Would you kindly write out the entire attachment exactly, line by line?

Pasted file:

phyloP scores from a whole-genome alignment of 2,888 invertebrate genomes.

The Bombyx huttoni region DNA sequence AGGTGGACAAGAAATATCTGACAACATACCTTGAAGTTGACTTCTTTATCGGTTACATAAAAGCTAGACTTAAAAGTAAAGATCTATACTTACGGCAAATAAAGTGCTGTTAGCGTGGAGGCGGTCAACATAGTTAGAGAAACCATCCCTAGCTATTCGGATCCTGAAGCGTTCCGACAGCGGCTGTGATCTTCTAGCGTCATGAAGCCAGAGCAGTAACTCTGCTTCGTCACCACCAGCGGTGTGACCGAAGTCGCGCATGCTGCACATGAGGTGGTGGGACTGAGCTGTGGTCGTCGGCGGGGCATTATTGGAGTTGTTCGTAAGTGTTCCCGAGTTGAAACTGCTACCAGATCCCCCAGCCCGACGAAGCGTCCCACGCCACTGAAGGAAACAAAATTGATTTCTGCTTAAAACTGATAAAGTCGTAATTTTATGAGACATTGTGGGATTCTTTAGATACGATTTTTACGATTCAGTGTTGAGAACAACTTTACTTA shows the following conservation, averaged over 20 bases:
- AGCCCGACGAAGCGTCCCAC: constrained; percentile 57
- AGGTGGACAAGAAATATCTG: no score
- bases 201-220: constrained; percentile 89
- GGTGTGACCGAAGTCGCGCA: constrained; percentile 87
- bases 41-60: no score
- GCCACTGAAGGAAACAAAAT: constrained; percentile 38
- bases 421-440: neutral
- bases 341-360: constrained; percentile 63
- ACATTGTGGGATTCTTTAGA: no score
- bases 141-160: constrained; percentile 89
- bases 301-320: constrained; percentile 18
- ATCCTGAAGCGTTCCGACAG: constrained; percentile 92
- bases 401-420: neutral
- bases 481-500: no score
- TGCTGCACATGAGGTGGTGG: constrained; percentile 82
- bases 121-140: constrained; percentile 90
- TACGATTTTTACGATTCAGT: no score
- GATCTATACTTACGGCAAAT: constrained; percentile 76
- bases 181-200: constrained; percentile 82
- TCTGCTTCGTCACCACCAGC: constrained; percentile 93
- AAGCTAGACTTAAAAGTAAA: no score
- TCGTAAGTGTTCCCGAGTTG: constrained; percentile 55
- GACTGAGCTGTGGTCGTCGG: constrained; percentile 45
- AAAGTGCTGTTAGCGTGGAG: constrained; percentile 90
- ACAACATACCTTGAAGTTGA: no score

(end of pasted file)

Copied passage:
phyloP scores from a whole-genome alignment of 2,888 invertebrate genomes.

The Bombyx huttoni region DNA sequence AGGTGGACAAGAAATATCTGACAACATACCTTGAAGTTGACTTCTTTATCGGTTACATAAAAGCTAGACTTAAAAGTAAAGATCTATACTTACGGCAAATAAAGTGCTGTTAGCGTGGAGGCGGTCAACATAGTTAGAGAAACCATCCCTAGCTATTCGGATCCTGAAGCGTTCCGACAGCGGCTGTGATCTTCTAGCGTCATGAAGCCAGAGCAGTAACTCTGCTTCGTCACCACCAGCGGTGTGACCGAAGTCGCGCATGCTGCACATGAGGTGGTGGGACTGAGCTGTGGTCGTCGGCGGGGCATTATTGGAGTTGTTCGTAAGTGTTCCCGAGTTGAAACTGCTACCAGATCCCCCAGCCCGACGAAGCGTCCCACGCCACTGAAGGAAACAAAATTGATTTCTGCTTAAAACTGATAAAGTCGTAATTTTATGAGACATTGTGGGATTCTTTAGATACGATTTTTACGATTCAGTGTTGAGAACAACTTTACTTA shows the following conservation, averaged over 20 bases:
- AGCCCGACGAAGCGTCCCAC: constrained; percentile 57
- AGGTGGACAAGAAATATCTG: no score
- bases 201-220: constrained; percentile 89
- GGTGTGACCGAAGTCGCGCA: constrained; percentile 87
- bases 41-60: no score
- GCCACTGAAGGAAACAAAAT: constrained; percentile 38
- bases 421-440: neutral
- bases 341-360: constrained; percentile 63
- ACATTGTGGGATTCTTTAGA: no score
- bases 141-160: constrained; percentile 89
- bases 301-320: constrained; percentile 18
- ATCCTGAAGCGTTCCGACAG: constrained; percentile 92
- bases 401-420: neutral
- bases 481-500: no score
- TGCTGCACATGAGGTGGTGG: constrained; percentile 82
- bases 121-140: constrained; percentile 90
- TACGATTTTTACGATTCAGT: no score
- GATCTATACTTACGGCAAAT: constrained; percentile 76
- bases 181-200: constrained; percentile 82
- TCTGCTTCGTCACCACCAGC: constrained; percentile 93
- AAGCTAGACTTAAAAGTAAA: no score
- TCGTAAGTGTTCCCGAGTTG: constrained; percentile 55
- GACTGAGCTGTGGTCGTCGG: constrained; percentile 45
- AAAGTGCTGTTAGCGTGGAG: constrained; percentile 90
- ACAACATACCTTGAAGTTGA: no score